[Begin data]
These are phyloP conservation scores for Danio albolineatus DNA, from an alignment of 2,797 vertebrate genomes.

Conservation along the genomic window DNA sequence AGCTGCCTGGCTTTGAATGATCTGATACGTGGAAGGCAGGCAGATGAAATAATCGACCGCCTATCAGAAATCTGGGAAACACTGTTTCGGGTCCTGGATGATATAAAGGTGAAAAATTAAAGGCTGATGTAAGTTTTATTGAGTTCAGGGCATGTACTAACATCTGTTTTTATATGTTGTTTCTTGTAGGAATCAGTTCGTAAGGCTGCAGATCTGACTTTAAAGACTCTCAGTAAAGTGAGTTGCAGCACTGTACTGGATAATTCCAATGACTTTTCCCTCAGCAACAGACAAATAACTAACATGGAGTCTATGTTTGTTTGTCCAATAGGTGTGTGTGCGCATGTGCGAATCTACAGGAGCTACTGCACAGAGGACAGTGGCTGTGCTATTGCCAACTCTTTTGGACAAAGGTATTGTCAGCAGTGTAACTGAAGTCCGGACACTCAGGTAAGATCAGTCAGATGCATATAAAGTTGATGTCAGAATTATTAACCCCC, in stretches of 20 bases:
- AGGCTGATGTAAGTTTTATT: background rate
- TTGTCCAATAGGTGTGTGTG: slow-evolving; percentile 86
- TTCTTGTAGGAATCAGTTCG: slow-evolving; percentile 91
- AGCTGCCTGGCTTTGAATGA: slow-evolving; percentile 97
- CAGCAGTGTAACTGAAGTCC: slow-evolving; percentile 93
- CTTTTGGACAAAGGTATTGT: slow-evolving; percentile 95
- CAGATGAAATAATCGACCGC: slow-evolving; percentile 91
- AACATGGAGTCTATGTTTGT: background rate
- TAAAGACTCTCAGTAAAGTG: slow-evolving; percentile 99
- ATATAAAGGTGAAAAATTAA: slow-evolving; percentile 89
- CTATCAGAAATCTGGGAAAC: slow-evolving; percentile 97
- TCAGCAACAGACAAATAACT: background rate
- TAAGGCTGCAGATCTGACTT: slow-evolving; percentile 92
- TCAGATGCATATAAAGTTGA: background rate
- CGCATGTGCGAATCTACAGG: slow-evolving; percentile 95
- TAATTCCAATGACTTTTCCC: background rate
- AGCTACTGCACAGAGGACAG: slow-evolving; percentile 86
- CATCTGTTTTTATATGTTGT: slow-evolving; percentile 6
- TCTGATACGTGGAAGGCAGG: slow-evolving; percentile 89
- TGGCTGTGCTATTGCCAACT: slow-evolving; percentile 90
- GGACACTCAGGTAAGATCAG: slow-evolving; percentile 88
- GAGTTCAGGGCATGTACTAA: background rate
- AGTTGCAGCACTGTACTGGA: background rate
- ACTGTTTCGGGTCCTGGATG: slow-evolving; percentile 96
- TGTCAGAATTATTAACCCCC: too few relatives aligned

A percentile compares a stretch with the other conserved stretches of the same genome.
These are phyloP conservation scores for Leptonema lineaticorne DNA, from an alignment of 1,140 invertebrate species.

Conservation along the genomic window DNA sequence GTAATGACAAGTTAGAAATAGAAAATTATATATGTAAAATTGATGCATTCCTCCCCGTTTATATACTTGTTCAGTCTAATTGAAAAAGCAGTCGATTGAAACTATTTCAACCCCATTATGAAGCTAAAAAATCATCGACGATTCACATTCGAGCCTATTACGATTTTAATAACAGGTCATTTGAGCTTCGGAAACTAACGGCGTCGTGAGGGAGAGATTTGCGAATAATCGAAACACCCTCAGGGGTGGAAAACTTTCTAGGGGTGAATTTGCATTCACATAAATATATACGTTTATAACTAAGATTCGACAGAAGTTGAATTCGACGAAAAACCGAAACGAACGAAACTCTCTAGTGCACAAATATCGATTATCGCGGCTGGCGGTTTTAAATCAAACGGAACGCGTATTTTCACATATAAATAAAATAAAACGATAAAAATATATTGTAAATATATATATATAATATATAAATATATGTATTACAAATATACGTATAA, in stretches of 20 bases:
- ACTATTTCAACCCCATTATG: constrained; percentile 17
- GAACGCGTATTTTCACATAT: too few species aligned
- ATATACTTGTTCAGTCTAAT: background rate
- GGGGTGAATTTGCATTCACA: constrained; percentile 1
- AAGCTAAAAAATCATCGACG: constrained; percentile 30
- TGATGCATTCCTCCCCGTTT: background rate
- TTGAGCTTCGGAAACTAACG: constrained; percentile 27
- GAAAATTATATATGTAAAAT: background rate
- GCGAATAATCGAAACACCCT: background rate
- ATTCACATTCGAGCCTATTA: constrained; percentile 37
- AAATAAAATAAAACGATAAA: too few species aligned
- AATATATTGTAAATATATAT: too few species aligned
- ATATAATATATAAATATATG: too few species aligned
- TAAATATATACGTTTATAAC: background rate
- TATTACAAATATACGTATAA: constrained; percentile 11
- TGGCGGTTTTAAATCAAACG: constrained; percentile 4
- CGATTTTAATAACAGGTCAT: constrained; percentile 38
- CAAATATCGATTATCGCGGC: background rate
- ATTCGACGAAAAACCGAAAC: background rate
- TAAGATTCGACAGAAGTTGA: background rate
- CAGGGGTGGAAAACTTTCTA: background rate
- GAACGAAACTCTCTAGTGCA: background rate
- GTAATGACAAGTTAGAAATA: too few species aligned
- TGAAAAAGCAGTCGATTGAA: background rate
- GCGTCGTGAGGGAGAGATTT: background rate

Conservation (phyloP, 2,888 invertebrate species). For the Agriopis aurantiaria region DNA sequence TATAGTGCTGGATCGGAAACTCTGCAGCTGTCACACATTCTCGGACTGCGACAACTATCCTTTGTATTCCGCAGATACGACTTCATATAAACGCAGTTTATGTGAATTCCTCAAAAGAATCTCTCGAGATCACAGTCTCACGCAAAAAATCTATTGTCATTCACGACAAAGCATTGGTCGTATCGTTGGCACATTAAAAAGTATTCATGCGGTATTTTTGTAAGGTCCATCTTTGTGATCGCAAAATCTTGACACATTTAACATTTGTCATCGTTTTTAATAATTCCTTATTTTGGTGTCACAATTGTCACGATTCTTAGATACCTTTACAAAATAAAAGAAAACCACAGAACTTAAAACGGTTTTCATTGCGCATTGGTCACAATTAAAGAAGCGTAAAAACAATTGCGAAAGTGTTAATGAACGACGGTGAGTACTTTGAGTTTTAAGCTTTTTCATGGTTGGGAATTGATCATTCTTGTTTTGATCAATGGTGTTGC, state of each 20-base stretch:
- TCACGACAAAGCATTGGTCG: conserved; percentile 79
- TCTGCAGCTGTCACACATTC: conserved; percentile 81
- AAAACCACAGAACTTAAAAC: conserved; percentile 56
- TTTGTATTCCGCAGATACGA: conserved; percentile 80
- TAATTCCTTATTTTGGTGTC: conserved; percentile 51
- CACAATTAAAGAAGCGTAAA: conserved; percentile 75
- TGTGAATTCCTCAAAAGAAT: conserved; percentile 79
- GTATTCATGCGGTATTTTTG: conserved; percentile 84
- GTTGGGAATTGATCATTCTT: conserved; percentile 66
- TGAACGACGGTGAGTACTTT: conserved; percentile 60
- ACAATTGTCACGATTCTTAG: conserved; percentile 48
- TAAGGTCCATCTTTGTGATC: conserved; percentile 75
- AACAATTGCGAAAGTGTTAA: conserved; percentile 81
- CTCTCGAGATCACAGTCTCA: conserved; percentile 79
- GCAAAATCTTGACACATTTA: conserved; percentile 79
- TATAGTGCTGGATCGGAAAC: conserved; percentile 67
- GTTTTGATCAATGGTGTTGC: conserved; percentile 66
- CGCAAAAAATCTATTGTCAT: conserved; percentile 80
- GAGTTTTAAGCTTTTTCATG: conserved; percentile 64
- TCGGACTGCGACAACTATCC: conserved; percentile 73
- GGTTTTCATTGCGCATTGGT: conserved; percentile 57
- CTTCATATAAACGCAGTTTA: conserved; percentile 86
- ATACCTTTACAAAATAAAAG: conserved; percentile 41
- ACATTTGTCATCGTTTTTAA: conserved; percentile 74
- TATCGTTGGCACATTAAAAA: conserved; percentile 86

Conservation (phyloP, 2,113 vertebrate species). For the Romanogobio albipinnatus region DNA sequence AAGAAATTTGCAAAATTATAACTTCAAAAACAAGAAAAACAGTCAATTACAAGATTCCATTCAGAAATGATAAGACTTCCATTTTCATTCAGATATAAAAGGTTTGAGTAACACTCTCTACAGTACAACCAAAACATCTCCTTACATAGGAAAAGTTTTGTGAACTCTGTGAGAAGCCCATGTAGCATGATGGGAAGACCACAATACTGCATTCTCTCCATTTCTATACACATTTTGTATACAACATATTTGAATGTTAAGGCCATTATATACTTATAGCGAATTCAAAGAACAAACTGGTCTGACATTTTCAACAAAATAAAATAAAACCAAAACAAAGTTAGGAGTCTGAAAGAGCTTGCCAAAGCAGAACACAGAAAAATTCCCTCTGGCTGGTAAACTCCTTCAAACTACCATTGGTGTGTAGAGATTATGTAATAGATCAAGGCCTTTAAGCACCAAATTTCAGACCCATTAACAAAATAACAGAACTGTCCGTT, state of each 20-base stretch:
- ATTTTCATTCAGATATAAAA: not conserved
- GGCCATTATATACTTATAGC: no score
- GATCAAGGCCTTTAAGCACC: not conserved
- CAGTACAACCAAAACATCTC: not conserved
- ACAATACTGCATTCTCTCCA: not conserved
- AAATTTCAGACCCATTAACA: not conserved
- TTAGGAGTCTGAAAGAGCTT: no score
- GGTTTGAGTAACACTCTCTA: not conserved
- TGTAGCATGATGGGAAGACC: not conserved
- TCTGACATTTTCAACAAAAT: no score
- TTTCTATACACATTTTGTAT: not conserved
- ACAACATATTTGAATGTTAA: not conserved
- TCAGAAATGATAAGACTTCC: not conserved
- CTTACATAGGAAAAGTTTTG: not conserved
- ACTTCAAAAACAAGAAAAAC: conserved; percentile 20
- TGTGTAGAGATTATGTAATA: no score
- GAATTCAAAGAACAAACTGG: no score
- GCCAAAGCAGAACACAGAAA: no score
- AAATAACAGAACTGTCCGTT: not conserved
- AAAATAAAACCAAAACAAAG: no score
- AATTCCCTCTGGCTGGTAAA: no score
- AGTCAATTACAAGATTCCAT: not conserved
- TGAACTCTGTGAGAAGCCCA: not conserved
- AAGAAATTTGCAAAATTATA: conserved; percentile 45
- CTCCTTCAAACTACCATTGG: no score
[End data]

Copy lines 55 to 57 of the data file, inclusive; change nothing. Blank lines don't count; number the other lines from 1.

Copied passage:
- GCGTCGTGAGGGAGAGATTT: background rate

Conservation (phyloP, 2,888 invertebrate species). For the Agriopis aurantiaria region DNA sequence TATAGTGCTGGATCGGAAACTCTGCAGCTGTCACACATTCTCGGACTGCGACAACTATCCTTTGTATTCCGCAGATACGACTTCATATAAACGCAGTTTATGTGAATTCCTCAAAAGAATCTCTCGAGATCACAGTCTCACGCAAAAAATCTATTGTCATTCACGACAAAGCATTGGTCGTATCGTTGGCACATTAAAAAGTATTCATGCGGTATTTTTGTAAGGTCCATCTTTGTGATCGCAAAATCTTGACACATTTAACATTTGTCATCGTTTTTAATAATTCCTTATTTTGGTGTCACAATTGTCACGATTCTTAGATACCTTTACAAAATAAAAGAAAACCACAGAACTTAAAACGGTTTTCATTGCGCATTGGTCACAATTAAAGAAGCGTAAAAACAATTGCGAAAGTGTTAATGAACGACGGTGAGTACTTTGAGTTTTAAGCTTTTTCATGGTTGGGAATTGATCATTCTTGTTTTGATCAATGGTGTTGC, state of each 20-base stretch:
- TCACGACAAAGCATTGGTCG: conserved; percentile 79